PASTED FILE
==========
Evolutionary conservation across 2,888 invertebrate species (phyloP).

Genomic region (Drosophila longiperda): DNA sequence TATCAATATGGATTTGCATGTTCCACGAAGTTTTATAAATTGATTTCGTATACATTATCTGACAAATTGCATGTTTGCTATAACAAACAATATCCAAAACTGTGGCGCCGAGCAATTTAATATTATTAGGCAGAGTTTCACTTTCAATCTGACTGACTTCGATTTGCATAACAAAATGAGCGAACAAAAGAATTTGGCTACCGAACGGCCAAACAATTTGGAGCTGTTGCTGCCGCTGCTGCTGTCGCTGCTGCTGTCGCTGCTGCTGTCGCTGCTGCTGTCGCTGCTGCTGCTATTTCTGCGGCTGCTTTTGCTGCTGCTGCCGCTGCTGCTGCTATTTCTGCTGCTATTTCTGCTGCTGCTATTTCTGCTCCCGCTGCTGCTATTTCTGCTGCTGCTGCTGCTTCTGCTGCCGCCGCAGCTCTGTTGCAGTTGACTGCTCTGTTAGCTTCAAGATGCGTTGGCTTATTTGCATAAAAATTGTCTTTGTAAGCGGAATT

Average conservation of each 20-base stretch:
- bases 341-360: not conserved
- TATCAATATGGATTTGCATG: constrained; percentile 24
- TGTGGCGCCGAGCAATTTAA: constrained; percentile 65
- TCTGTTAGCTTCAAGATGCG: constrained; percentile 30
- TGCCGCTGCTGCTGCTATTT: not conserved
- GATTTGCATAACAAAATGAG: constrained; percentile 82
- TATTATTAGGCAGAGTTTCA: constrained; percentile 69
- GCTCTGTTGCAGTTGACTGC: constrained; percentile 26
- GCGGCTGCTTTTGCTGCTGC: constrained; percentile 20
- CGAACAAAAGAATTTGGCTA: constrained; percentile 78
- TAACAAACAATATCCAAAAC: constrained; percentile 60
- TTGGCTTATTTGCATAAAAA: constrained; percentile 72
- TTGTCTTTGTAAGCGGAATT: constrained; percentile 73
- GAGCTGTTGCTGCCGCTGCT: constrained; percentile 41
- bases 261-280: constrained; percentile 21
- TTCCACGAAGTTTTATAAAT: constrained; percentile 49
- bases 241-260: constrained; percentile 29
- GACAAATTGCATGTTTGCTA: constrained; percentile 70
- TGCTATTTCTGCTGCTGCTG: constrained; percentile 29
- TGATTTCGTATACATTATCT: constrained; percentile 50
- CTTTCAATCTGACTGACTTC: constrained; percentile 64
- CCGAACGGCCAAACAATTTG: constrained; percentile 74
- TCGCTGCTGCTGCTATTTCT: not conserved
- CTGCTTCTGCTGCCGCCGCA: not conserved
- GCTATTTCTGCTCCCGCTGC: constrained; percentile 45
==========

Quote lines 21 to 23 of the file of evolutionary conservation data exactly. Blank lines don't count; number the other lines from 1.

- GACAAATTGCATGTTTGCTA: constrained; percentile 70
- TGCTATTTCTGCTGCTGCTG: constrained; percentile 29
- TGATTTCGTATACATTATCT: constrained; percentile 50